Cornell’s Constellations


Untitled (Die Sternen-Welt), c.1950.

Among my current reading is Utopia Parkway (1997), Deborah Solomon’s biography of American artist Joseph Cornell (1903–1972). The book is very good for the factual data but I’ve been less enamoured by Solomon’s attempts to dredge biographical significance from Cornell’s hermetic and allusive work, or by her dismissive comments about other artists. Her account is most valuable when showing the evolution of Cornell’s art, the way he developed his often erratic and hesitant working methods. Most of Cornell’s works that I’ve seen in the past have been solitary examples, usually in books about Surrealism, so I wasn’t aware that so many of his celebrated and influential box assemblages were produced as themed series: Aviaries, Dovecotes, Hotels, and so on.


Planet Set, Tête Etoilée, Giuditta Pasta (dédicace), 1950.

Astronomy was a Cornell passion which also provided the subject for another themed series, Observatories, a collection of boxes begun later in his career for which star maps and heavenly bodies were the dominant concern. By the 1950s his creations were much more refined than some of his earlier constructions, although the box contents include many familiar Cornell ingredients: antique maps and diagrams, glassware, spherical objects, etc. The examples here are a small selection of those to be found scattered around various websites. Another consequence of reading Solomon’s book is realising that I could do with a companion volume filled with Cornell’s artwork. There doesn’t seem to be a decent monograph as yet; if anyone has any suggestions (preferably with colour plates) then please leave a comment.


Sun Box (1950). [Not a constellation, obviously, but from the same astronomical series.]


Untitled (Celestial Navigation), 1956–58.


Celestial Navigation (c.1958).


Untitled (Canis Major Constellation), c.1960.


Custodian—M.M. (1962).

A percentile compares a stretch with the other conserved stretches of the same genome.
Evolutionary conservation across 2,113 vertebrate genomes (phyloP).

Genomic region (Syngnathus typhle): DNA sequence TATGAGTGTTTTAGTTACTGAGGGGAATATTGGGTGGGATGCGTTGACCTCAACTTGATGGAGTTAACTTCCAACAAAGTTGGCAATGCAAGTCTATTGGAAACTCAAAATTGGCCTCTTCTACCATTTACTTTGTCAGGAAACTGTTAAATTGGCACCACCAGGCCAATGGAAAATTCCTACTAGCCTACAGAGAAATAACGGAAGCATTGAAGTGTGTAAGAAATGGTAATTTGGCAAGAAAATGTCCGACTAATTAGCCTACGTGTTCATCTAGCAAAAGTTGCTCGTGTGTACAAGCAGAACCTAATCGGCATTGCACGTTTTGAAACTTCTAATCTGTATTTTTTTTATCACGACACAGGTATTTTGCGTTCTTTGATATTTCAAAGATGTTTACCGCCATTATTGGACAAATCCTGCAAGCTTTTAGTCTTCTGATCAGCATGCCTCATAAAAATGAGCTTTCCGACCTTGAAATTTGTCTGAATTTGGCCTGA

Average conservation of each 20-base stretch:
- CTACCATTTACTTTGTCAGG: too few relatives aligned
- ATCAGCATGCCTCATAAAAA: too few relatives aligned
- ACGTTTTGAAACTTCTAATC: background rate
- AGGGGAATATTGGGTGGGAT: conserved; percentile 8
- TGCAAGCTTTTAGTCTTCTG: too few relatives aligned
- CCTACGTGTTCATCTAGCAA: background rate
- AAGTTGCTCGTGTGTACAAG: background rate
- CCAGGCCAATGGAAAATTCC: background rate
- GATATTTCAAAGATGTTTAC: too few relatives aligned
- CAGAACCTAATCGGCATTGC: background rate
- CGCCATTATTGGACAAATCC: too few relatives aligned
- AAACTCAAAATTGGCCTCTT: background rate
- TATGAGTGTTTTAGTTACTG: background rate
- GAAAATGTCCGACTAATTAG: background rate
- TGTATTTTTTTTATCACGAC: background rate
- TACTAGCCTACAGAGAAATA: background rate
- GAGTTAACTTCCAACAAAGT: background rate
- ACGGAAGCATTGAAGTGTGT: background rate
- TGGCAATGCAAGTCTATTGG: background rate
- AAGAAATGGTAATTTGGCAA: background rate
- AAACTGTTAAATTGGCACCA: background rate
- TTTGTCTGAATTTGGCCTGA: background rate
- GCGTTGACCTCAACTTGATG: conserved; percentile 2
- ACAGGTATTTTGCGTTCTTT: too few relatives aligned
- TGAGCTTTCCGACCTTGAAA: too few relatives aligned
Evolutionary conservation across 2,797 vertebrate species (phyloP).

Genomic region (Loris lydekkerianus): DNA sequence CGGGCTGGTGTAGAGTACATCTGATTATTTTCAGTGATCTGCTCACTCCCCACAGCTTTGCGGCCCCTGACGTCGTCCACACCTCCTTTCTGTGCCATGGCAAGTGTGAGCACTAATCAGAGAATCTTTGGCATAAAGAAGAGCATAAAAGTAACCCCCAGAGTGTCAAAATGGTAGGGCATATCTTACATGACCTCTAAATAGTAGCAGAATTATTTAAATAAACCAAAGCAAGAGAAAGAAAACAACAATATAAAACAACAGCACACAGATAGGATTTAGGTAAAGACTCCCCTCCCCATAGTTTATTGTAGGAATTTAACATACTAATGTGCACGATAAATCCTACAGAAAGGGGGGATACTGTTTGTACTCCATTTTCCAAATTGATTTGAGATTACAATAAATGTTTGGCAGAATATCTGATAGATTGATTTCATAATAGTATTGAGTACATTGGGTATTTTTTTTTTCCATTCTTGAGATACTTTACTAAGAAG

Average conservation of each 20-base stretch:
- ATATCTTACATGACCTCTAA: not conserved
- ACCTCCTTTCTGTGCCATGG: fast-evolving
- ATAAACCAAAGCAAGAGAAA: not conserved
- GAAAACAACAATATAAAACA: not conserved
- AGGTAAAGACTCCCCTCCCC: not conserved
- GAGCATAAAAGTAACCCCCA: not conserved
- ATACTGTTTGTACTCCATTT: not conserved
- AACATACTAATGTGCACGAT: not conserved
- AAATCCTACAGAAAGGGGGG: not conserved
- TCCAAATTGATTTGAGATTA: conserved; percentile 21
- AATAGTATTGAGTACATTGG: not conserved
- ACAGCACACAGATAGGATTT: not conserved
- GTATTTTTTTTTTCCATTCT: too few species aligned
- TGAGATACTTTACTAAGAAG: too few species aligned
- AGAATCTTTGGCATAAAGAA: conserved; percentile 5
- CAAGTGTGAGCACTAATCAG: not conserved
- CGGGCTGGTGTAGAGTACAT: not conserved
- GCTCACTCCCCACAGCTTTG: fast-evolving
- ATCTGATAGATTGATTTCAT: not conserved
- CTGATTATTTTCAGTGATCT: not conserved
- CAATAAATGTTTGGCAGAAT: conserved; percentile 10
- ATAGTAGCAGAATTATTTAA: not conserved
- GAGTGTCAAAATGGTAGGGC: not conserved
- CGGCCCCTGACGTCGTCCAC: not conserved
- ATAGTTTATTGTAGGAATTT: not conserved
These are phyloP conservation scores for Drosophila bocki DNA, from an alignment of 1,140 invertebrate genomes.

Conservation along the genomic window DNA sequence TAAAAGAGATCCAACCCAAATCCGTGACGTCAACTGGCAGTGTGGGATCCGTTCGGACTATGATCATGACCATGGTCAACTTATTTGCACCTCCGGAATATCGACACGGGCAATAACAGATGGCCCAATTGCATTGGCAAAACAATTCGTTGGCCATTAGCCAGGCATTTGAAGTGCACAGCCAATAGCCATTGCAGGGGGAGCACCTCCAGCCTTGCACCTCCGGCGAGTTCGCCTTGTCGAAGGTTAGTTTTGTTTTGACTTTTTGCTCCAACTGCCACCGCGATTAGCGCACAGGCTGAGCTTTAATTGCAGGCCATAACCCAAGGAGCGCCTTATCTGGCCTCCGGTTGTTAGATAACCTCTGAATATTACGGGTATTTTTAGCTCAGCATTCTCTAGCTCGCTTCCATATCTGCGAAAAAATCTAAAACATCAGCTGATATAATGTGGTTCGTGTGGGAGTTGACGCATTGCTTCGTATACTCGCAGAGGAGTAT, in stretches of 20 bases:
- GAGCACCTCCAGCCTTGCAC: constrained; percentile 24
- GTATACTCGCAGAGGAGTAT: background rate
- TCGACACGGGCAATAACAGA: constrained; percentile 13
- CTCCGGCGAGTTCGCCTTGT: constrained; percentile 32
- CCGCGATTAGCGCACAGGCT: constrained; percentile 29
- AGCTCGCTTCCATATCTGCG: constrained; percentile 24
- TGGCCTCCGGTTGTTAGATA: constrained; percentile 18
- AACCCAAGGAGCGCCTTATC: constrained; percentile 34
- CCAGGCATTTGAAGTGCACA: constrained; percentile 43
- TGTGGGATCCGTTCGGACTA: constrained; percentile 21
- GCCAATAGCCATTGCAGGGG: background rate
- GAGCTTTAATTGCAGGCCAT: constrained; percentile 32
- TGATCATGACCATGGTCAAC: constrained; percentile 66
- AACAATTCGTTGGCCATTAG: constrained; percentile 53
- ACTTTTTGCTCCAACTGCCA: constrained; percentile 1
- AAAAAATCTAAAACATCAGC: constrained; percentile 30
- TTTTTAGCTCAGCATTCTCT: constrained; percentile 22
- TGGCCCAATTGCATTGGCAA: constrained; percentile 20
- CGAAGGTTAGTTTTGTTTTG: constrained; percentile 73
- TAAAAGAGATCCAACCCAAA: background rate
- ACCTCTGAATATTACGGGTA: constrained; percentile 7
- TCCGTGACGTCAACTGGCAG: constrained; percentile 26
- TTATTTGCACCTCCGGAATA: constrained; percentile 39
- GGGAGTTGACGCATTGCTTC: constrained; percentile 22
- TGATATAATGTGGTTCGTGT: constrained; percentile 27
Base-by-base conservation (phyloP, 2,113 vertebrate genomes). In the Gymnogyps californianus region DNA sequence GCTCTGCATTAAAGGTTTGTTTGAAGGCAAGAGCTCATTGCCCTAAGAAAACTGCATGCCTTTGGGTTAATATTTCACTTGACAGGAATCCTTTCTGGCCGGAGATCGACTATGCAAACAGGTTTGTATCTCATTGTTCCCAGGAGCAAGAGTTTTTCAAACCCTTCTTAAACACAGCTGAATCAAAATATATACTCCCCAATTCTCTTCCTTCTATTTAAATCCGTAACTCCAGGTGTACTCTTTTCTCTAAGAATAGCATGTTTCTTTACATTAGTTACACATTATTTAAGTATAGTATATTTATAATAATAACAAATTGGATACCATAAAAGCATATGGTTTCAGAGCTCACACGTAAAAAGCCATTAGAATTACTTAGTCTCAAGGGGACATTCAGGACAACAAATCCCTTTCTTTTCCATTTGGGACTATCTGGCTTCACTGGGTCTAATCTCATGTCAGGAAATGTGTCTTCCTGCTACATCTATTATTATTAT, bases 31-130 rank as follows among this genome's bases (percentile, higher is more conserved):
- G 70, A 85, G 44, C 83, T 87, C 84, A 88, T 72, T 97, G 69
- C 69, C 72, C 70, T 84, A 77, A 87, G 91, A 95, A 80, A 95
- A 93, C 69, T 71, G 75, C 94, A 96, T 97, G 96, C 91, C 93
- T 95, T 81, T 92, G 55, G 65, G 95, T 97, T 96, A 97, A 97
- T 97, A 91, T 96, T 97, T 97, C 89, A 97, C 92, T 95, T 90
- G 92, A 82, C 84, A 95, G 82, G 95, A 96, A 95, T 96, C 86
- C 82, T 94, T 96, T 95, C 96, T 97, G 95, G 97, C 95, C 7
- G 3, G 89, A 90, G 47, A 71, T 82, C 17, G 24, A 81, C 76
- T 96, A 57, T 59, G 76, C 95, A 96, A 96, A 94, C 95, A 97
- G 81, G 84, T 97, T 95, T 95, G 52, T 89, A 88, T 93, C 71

Previously on { feuilleton }
Joseph Cornell: Worlds in a Box
Joseph Cornell, 1967
Rose Hobart by Joseph Cornell
View: The Modern Magazine

4 thoughts on “Cornell’s Constellations”

  1. Joseph Cornell: Wanderlust (Royal Academy exhibition catalogue, 2015)
    Joseph Cornell: Shadowplay Eterniday (Thames & Hudson, 2003)
    Joseph Cornell: Master of Dreams by Diane Waldman (Abrams, 2002)
    Joseph Cornell (MOMA exhibition catalogue, 1980)

    Top 2 particularly good. The American poet Charles Simic also wrote a nice little book about Cornell, Dime-Store Alchemy, which was published by New York Review Books.

  2. There is an article that I occasionally revisit entitled BASEMENT BOYS, which examines how individuals like Cornell, Guy Maddin, Bruno Schulz, et cetera, mythologized their childhoods and their hometowns, finding the fantastical and cosmic within the provincial and personal, like Joyce’s idea of penetrating the heart of Dublin to find the heart of all cities. I have never liked that hoary adage, ”Write what you know,” because one may not know very much. Rather, one should write about what one does not know about. I am aware, of course, that this creates a fallacy: one now knows the subject one is writing about, but I suppose this ties in with the subject of autodidacts. Artists like Cornell and Schulz and Blake fascinate me because, though they were often rooted to the one place, their works expressed a universal spirit, and a relatively uneventful life did not affect their fantastic imaginations.

    The link for the article is below, if you are interested:

    My apologies if it does not work.

  3. David: Many thanks, I’d been looking at reviews of some of those for future purchase but I didn’t know about the Royal Academy catalogue.

    Liam: Cornell stayed in one place but he certainly wasn’t defined by it. Much of his art seemed to provide a mental escape from his stifling home situation, oppressed by the needs to care for his invalid brother while also evading harassment by his mother. “Wanderlust” was another recurrent theme (hence the title of the recent Royal Academy show) even though he seldom wandered very far.

  4. “The book is very good for the factual data but I’ve been less enamoured by Solomon’s attempts to dredge biographical significance from Cornell’s hermetic and allusive work, or by her dismissive comments about other artists.”

    I had EXACTLY the same reaction when I read this book – I’m glad it’s not just me! It seems to betray a peculiar lack of confidence in her subject, as if the only way that the author feels she can make Cornell seem good is by asserting that every other artist is bad. Which is both foolish and unnecessary, of course. Perhaps I’ll seek out those other book recommendations.

    UbuWeb also has a selection of the great man’s films, as I recall.

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